Here is a recent NY Times article regarding human trafficking victims speaking out...



Written by awball04 on Oct 25, 2009

Just this past week, the remains of bodies from the Rwandan Genocide were unearthed in the northern part of Tanzania. During the genocide bodies were thrown into tributaries of the grand Lake Victoria in Rwanda, which eventually enter into Tanzania. It has been reported that upwards of nine hundred and seventeen bodies were thrown into rivers and ended up in Tanzania.

Lake Victoria Region

Tanzanian nationals, mainly local farmers, took responsibility for taking care of the remnants. However, now that the bodies have been re-discovered, Rwanda and Tanzania are seeking how to appropriately deal with the bodies that did not receive a proper burial. There is discussion that perhaps a memorial might be the best solution. Whatever is done, it is just another reminder for a region that has had to deal with violence as a part of everyday life. 

The finding comes at interesting time, as the US military continues "Exercise Natural Fire 10" in nearby Uganda. Today, Command Sergeant Major Michael Ripka, who is the senior enlisted advisor for AFRICOM, met with representatives of the five other partner nations in Kitgum, Uganda.


Written by Matiwos09 on Oct 25, 2009

Stop for a minute and ask yourself the question, "Are you happy?" If so, why?  Would you or have you been any less or more happy living abroad? What is it about a culture that can make people smile more or less?

So I saved a number of  articles from some of the newspapers published in Addis Ababa.  The one I am about to write into this blog is written by a Swede reflecting on his impressions living in a developing country.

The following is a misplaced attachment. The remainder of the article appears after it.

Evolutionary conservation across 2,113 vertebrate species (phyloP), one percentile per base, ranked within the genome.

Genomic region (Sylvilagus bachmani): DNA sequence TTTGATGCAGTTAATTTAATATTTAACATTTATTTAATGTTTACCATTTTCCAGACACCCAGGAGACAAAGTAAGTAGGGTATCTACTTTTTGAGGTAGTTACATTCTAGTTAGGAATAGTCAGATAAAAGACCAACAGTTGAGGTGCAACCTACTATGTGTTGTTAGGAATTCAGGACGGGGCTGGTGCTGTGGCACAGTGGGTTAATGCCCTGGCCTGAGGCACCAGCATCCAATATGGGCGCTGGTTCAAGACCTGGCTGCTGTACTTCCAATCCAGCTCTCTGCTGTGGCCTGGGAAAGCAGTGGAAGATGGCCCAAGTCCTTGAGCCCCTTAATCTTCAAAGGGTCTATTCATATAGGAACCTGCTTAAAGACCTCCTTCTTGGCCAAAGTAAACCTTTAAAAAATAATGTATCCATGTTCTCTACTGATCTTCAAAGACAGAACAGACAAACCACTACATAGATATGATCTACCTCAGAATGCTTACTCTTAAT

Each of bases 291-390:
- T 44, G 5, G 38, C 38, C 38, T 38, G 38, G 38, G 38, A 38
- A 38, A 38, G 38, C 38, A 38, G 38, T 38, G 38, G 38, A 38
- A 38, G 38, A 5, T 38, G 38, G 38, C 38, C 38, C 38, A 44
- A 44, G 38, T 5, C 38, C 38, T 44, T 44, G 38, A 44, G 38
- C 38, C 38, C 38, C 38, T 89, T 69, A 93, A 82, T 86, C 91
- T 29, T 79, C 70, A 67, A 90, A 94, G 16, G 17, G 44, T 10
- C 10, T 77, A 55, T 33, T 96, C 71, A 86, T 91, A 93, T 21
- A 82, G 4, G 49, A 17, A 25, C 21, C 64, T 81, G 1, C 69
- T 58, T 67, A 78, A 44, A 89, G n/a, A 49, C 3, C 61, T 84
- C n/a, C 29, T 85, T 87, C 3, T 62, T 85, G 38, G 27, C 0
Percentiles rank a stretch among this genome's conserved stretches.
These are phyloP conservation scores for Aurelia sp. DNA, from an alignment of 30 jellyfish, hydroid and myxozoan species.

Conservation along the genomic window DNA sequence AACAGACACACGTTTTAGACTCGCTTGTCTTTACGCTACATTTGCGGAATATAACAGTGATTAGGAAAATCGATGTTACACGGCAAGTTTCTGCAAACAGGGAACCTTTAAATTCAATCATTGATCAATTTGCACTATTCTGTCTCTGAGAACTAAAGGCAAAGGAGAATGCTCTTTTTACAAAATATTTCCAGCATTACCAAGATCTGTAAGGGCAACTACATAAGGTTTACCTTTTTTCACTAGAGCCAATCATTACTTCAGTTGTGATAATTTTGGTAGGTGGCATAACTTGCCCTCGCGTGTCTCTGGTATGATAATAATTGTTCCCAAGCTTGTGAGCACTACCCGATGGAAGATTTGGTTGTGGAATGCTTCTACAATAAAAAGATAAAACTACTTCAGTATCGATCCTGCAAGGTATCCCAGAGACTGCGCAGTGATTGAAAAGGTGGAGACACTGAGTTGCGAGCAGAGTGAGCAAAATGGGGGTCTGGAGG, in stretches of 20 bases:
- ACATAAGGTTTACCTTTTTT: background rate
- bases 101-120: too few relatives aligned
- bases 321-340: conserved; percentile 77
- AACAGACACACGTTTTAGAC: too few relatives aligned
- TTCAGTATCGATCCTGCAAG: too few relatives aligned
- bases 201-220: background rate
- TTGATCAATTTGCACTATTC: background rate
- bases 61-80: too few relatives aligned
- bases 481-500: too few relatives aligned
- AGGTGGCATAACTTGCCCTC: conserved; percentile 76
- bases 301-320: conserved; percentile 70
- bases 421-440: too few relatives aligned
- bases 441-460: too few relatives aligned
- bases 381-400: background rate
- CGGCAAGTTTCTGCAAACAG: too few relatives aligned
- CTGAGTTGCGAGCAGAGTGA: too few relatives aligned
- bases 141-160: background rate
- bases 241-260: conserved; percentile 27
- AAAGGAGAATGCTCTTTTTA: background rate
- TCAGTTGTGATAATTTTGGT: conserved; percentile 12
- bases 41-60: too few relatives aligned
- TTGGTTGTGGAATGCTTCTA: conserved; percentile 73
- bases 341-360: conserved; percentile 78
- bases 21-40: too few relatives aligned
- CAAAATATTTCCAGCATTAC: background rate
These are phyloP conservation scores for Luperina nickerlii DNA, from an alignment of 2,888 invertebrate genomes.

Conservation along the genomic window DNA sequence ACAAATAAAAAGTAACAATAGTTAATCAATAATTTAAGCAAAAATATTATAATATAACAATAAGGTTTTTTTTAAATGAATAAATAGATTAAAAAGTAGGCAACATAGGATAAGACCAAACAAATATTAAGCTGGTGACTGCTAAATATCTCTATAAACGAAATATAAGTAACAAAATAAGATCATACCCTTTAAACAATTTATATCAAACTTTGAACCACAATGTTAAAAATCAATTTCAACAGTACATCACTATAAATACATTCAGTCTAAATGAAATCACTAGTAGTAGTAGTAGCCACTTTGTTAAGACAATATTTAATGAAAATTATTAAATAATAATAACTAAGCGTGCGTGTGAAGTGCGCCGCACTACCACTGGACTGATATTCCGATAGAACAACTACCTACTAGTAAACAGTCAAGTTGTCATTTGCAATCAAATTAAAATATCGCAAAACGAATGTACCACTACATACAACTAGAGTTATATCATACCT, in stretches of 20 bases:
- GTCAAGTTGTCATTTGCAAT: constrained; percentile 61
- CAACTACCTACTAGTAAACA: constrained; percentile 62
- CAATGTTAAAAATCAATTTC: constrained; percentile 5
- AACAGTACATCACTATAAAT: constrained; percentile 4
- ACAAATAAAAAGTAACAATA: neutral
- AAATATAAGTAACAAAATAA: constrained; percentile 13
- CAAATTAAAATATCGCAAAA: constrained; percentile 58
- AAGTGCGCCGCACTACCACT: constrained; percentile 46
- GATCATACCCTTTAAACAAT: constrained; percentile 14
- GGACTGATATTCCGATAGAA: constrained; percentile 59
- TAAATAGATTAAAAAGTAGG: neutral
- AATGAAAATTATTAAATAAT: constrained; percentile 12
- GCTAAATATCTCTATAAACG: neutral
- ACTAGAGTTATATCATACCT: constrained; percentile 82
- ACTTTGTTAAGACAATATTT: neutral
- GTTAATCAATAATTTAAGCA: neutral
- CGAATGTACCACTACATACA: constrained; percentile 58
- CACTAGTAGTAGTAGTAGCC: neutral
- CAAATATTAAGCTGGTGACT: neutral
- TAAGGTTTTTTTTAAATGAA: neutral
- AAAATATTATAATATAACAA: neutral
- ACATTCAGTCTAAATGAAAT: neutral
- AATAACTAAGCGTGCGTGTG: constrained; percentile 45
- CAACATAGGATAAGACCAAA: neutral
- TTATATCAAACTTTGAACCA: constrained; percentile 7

It was really remarkable how my appreciation for  basic things, like a hot shower, really grew during my time in Ethiopia.  The author of this article strives to articulate how happiness can never be fully determined by material well-being. 

 So how can some people who have so much less money smile so much more?  I would love to hear other peoples' reflections on...

Written by nicoleszucs on Oct 24, 2009

That's the amount of CO2 acceptable in the atmosphere for a more stable climate.  Right now we are at 387 ppm, which is not the safest for our planet. Getting back to 350 means that we have to find and implement many solutions, from cleaner energy to diet change. This is not an easy aim, but it's a vitally necesary one. 


Today, October 24th, the international day of climate action, 350.org and many other organizations around the world joined to spread this message. We need to change our actions and pressure world leaders to achive this target. With a clearer specific demand (rather than "stop global warming" or " say no to climate injustice") this global movement aims to inform people, but...

Written by DrP on Oct 23, 2009